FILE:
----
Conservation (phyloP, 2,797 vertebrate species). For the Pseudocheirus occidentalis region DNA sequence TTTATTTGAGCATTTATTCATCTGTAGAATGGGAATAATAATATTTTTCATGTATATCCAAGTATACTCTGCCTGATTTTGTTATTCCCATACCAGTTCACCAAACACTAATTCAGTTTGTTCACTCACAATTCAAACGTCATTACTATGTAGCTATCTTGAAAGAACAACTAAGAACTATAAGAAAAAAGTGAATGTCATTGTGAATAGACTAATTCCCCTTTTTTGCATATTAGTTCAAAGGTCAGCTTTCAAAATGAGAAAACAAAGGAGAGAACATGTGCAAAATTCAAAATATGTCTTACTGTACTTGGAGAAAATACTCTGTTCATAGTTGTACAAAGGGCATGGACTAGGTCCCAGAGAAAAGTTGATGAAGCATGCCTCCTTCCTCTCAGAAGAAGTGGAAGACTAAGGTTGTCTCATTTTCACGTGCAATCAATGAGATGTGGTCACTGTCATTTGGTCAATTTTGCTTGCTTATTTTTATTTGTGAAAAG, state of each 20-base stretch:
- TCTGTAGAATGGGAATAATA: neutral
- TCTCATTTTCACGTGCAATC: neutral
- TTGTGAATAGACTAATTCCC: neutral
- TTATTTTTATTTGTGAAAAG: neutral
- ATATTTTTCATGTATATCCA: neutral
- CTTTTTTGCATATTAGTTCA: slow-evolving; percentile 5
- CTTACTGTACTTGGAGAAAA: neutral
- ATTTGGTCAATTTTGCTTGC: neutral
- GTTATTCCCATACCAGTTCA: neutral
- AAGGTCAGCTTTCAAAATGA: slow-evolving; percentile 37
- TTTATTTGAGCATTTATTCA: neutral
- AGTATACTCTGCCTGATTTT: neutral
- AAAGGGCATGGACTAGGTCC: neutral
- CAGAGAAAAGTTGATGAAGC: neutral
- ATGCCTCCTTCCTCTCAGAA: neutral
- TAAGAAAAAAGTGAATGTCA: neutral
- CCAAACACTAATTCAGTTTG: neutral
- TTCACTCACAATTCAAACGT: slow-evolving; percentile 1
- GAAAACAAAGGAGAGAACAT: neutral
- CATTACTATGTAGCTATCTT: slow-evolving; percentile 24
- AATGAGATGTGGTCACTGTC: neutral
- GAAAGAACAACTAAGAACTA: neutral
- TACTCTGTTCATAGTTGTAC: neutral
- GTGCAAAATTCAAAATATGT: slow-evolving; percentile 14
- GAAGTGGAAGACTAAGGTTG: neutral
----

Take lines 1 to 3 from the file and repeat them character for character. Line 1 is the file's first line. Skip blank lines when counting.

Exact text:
Conservation (phyloP, 2,797 vertebrate species). For the Pseudocheirus occidentalis region DNA sequence TTTATTTGAGCATTTATTCATCTGTAGAATGGGAATAATAATATTTTTCATGTATATCCAAGTATACTCTGCCTGATTTTGTTATTCCCATACCAGTTCACCAAACACTAATTCAGTTTGTTCACTCACAATTCAAACGTCATTACTATGTAGCTATCTTGAAAGAACAACTAAGAACTATAAGAAAAAAGTGAATGTCATTGTGAATAGACTAATTCCCCTTTTTTGCATATTAGTTCAAAGGTCAGCTTTCAAAATGAGAAAACAAAGGAGAGAACATGTGCAAAATTCAAAATATGTCTTACTGTACTTGGAGAAAATACTCTGTTCATAGTTGTACAAAGGGCATGGACTAGGTCCCAGAGAAAAGTTGATGAAGCATGCCTCCTTCCTCTCAGAAGAAGTGGAAGACTAAGGTTGTCTCATTTTCACGTGCAATCAATGAGATGTGGTCACTGTCATTTGGTCAATTTTGCTTGCTTATTTTTATTTGTGAAAAG, state of each 20-base stretch:
- TCTGTAGAATGGGAATAATA: neutral
- TCTCATTTTCACGTGCAATC: neutral